“Marriage is like the army,” actor James Garner once said. “Everyone complains, but you'd be surprised at the large number of people who re-enlist.”
Garner himself never had to re-enlist; he just celebrated 54 years of his first “hitch” with wife, Lois. Their marriage has lasted an eternity by Hollywood standards, but like every other long and successful union, it’s testimony to something most people understand, intuitively: marriage is a good thing. It means something.
That something clearly eludes a sizable, risible minority of the population in Garner’s own state of California, where too many of that minority cheered a legally absurd ruling last month in the Perry v. Schwarzenegger case that declared the standing definition of marriage “unconstitutional” and, if the decision is allowed to prevail, would overturn the electoral will of a solid majority of the state’s voters.
“You can’t legislate morality,” the old saying goes, although in truth you can hardly legislate anything else. In approving Proposition 8, a state constitutional amendment that maintained the definition of marriage as the legal union of one man and one woman, Californians were not only acknowledging but affirming a moral truth people have understood and embraced since the Garden of Eden: that marriage is, or should be, a unique relationship with some highly specific intentions.
To say, as did the judge in the Perry case, that there is no rational basis for defining marriage as a man and a woman is to effectively diagnose almost every man and woman who ever lived as “irrational.” Not some men and women, mind you, like the gang that insists the world is flat. And not “mean,” like the men and women who for centuries inflicted slavery on other men and women. But irrational—every one of us—because, at some core level, everyone understands that marriage really is for a man and a woman.
It’s as simple as human anatomy…as the extraordinary, inexplicable, and undeniable compatibility of men’s and women’s psychological, physiological, and emotional makeups…as every child’s subtle, soul-deep need for the distinctive affirmations and examples of a mother and a father.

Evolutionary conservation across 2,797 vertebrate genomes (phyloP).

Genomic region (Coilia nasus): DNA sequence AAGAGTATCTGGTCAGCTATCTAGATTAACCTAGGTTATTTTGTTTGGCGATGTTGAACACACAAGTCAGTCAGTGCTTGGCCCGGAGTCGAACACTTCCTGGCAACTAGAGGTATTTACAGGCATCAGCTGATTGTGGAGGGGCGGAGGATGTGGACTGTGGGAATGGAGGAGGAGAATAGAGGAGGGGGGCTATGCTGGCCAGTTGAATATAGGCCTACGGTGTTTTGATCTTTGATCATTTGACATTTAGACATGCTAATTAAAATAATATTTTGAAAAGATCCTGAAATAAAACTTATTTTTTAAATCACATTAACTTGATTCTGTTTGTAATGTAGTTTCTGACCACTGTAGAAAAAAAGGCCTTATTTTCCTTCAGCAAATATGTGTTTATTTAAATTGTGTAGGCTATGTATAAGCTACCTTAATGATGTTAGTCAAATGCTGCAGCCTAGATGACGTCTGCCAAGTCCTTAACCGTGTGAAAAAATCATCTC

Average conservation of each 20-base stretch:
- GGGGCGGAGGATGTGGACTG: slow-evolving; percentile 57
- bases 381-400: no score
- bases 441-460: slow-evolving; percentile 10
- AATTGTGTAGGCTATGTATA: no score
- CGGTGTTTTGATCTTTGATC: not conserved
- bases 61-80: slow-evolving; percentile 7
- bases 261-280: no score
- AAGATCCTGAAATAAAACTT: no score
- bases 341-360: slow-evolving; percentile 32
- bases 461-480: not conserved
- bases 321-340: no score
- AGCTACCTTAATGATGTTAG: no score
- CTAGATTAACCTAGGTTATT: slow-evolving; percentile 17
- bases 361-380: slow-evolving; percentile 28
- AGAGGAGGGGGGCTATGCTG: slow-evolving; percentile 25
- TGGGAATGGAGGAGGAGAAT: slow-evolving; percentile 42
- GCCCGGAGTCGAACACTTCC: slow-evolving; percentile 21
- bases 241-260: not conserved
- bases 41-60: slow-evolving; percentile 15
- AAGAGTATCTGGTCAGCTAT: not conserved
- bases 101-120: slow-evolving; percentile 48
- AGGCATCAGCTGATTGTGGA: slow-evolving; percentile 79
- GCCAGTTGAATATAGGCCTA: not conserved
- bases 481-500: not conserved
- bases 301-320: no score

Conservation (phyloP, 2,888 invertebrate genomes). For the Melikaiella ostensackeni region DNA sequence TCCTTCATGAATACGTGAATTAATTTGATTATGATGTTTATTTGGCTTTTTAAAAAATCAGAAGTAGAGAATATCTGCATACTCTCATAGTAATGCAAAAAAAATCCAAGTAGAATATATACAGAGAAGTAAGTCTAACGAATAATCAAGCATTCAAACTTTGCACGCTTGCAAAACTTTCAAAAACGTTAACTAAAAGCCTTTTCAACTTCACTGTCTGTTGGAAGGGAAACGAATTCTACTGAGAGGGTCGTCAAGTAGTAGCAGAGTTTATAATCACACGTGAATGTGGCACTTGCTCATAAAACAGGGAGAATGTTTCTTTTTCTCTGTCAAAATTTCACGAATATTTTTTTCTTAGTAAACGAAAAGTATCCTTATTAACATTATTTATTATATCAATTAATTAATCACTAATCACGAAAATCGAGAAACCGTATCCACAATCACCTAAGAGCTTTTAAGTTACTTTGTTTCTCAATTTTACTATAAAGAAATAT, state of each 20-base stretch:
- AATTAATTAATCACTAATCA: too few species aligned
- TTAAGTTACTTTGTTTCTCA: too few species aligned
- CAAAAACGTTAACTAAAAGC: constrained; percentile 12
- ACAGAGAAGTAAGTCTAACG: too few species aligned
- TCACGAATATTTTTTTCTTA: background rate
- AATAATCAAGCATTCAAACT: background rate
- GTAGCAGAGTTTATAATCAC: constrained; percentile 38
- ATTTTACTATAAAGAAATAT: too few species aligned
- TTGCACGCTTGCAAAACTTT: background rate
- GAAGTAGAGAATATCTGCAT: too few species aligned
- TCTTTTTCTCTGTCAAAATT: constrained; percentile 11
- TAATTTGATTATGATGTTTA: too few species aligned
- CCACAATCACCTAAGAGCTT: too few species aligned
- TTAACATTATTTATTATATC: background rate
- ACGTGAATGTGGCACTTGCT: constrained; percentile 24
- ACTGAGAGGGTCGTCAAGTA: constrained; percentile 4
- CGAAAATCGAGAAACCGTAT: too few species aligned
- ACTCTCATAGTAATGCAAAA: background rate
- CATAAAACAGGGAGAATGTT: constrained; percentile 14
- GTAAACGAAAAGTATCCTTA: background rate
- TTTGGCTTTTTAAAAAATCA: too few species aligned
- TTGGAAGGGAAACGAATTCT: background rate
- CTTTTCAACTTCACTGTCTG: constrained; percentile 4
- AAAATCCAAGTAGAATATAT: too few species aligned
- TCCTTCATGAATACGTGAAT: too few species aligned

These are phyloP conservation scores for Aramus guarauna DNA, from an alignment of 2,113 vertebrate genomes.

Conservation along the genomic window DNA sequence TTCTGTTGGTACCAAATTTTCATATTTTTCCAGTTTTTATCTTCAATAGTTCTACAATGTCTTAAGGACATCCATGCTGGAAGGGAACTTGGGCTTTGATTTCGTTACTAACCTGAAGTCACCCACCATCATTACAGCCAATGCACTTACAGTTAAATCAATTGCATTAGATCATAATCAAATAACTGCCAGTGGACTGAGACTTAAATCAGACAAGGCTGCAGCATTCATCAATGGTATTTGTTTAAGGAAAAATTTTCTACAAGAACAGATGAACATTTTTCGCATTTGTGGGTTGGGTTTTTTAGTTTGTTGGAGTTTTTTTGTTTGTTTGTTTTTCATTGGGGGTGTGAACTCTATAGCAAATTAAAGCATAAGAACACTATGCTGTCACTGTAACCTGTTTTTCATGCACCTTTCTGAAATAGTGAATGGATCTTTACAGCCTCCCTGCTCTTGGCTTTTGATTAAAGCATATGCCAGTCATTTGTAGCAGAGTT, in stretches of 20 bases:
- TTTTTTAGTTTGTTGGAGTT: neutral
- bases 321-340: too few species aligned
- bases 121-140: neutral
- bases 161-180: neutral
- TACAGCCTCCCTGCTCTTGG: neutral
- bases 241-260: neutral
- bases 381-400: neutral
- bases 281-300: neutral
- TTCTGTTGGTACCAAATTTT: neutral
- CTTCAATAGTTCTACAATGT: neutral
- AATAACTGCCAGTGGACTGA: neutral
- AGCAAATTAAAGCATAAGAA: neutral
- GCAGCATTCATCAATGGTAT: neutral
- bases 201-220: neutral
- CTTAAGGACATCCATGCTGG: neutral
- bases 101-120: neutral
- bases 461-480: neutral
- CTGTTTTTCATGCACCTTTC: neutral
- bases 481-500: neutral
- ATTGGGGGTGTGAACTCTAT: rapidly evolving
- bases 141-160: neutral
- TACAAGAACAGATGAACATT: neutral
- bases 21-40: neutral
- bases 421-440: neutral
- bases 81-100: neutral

Of course, the court set aside that need as well, solemnly declaring that the state had no interest in protecting marriage as a stable environment for children. In making that declaration, the judge effectively eliminated any need for a legal tie to bind couples at all. If not for the sake of children, why should the government play any role in marriage? The state doesn’t require a permit for couples to date, or issue them a license to have intercourse, or live together. If marriage is nothing more than two people committing their emotions to each other, why should the state be consulted on that commitment?
But then, that’s the point. For all their homo-romantic effusions for the cameras, many of those pushing the same-sex “marriage” agenda have admitted, off-the-record, that they have little real interest in marriage, outside of the possible financial benefits it affords. Indeed, the real goal, often clearly stated, is not the annexation of marriage but the abolition of it, and of the morality it “legislates”: the historical ascendancy of family stability over sexual license; the priority of producing and raising healthy children; the deference of desire to responsibility, of the body to the soul, of the soul to God.
It is the resentment of that divine moral authority that ultimately fuels much of the homosexual legal agenda, just as reverence and respect for that authority—not bigotry—drives many of those who openly oppose that agenda. Resentment and rebellion against God began in that same garden where marriage was both first ordained and first assaulted, and the determination of mortal souls to embrace forbidden fruit at whatever cost to Paradise hasn’t changed across the millennia.
This is not to say, as the trial court wrongly concluded in the Perry case, that respect for a Higher Authority is the only reason anyone supports protecting marriage as the union of a husband and wife. That’s clearly not the case. But reduced to its fundamentals, the cultural war over demands to fabricate “rights” based on homosexual behavior is enflamed not by the refusal of “traditionalists” of all stripes to acknowledge new definitions of love and family, but by the confused hatred of homosexual partisans for a God who would limit their lusts.
Judges and politicians can ignore all the legal and constitutional standards they want to ram the homosexual political agenda down our throats. But they will never make the actions at the base of that agenda anything but a sin—and like any other sin, its indulgence brings only misery, for individuals, and for a nation.
Which is why, for all the complaints of those who would muster out of and even disband the moral structures of our society, in the end, most people want—deep down—to re-enlist. Right, in its way, sounds a clarion call as compelling as the siren song of sin.
For more information on this topic, check out Sacred Marriage by Gary L. Thomas and available in our online bookstore. Or read "Defining Marriage Down," by Michael Novak.
Alan Sears is a former federal prosecutor who held various posts in the departments of Justice and Interior during the Reagan Administration. He is president and CEO of the Alliance Defense Fund (www.telladf.org), which is defending the California marriage amendment in the federal lawsuit Perry v. Schwarzenegger as part of the ProtectMarriage.com legal team.